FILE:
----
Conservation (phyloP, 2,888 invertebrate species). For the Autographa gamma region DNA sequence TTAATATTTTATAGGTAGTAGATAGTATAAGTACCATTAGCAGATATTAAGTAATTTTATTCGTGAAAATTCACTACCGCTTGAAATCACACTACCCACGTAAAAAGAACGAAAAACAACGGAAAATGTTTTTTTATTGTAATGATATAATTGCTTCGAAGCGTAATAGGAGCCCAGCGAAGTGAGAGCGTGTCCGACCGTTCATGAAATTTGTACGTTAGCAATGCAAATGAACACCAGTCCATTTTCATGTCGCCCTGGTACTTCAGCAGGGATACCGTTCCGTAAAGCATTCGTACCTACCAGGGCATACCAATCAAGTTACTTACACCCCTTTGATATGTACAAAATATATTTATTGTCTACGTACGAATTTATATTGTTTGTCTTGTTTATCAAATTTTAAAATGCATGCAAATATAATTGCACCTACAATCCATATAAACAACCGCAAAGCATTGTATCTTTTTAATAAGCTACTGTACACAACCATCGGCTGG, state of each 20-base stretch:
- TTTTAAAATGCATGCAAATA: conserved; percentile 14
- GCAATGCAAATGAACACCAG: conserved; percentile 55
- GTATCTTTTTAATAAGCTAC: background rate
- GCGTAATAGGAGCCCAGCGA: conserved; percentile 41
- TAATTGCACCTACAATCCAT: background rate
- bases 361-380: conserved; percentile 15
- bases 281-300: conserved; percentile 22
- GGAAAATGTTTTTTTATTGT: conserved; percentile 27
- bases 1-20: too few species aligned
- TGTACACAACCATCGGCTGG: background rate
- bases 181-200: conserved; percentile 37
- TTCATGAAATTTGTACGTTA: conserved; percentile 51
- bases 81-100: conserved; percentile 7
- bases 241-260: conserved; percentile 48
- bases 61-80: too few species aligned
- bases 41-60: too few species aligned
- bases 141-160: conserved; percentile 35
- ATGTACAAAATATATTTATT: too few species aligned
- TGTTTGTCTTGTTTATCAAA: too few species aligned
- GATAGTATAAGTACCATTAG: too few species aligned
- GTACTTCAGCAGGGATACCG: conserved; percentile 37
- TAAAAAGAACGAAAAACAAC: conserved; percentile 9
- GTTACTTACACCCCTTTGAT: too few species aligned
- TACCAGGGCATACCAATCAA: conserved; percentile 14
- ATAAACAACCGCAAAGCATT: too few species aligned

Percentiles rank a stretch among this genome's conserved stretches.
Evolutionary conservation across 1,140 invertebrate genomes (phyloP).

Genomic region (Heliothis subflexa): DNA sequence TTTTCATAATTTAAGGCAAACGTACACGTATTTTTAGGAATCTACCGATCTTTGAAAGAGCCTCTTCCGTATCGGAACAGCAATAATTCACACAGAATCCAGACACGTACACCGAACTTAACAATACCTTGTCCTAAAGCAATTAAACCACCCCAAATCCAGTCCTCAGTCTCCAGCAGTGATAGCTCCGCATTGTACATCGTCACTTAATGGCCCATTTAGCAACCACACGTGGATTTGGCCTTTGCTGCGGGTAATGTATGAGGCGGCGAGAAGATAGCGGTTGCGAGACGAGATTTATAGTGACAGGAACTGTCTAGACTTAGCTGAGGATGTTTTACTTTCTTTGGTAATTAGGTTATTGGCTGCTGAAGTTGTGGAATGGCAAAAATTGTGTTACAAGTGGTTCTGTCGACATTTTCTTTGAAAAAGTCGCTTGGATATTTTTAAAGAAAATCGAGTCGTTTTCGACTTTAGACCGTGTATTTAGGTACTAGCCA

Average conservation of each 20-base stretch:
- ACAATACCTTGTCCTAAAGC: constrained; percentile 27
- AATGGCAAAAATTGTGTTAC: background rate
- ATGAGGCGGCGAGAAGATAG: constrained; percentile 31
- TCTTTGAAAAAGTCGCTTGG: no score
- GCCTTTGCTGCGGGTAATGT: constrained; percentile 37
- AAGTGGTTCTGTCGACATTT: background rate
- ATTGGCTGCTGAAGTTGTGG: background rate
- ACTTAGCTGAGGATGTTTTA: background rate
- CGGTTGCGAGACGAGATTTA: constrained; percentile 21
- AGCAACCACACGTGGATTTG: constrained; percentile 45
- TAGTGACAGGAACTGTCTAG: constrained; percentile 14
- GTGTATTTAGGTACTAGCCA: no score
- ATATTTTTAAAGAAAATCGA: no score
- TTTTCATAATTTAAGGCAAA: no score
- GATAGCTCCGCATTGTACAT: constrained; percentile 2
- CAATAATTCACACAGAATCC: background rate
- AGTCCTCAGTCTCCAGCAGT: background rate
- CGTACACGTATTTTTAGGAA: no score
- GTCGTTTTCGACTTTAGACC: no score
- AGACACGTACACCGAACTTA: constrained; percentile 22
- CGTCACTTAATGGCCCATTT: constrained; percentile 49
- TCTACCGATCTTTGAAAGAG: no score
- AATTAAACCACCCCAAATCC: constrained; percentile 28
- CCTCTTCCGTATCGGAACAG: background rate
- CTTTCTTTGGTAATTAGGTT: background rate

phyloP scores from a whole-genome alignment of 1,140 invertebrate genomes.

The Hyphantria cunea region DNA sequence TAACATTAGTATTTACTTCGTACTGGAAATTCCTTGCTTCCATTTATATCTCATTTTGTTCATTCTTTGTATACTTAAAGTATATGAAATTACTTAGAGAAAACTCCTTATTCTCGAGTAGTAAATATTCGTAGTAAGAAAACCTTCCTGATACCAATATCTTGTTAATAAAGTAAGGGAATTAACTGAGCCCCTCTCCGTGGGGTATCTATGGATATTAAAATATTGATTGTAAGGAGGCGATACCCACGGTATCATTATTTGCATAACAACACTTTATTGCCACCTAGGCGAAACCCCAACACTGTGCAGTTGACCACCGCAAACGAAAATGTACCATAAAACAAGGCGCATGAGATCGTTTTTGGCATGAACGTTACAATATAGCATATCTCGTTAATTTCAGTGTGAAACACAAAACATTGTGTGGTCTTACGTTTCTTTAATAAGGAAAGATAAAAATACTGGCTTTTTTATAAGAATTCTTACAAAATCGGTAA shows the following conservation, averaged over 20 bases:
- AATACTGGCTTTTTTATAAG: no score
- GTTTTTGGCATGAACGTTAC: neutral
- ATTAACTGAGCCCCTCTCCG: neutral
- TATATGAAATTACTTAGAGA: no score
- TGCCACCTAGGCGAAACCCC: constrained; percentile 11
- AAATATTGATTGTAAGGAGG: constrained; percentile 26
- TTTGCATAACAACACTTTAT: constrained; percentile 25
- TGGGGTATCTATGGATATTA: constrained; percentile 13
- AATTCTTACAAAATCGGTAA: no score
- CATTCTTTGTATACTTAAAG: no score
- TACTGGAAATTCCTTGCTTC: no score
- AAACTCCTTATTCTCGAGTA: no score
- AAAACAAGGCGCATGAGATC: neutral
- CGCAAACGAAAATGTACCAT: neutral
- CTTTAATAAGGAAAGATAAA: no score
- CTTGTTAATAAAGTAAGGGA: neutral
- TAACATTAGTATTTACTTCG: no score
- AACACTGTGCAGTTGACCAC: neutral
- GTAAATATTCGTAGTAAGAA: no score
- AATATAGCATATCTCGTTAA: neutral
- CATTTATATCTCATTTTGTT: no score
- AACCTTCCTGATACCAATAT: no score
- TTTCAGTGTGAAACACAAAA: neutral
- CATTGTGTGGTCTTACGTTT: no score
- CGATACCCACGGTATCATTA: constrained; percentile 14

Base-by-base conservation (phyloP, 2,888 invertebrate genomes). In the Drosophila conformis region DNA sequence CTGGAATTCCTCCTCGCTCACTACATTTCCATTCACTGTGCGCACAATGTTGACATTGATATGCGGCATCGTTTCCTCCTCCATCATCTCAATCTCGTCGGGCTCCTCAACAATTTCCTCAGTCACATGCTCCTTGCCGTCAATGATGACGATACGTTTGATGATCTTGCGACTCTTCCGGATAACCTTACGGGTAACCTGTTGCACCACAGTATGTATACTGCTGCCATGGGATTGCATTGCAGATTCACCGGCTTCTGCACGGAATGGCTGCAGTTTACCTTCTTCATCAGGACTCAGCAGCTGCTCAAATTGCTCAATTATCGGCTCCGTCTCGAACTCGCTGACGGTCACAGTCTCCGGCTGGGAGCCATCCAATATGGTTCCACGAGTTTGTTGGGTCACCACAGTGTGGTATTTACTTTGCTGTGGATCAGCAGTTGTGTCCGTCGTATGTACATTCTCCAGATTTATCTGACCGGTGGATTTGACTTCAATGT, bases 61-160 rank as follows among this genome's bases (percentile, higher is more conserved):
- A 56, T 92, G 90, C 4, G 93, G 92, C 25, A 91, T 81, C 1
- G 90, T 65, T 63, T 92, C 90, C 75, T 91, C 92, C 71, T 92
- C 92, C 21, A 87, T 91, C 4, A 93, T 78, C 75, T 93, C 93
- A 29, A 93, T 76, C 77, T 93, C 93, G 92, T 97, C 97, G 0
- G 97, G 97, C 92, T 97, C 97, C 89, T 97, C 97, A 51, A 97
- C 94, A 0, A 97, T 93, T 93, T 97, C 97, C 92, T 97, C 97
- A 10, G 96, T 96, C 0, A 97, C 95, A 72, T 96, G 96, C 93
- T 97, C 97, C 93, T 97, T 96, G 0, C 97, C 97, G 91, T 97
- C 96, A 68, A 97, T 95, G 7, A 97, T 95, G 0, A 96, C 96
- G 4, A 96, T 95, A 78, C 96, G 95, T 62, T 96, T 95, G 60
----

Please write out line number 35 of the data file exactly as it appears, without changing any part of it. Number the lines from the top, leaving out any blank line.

- GCCTTTGCTGCGGGTAATGT: constrained; percentile 37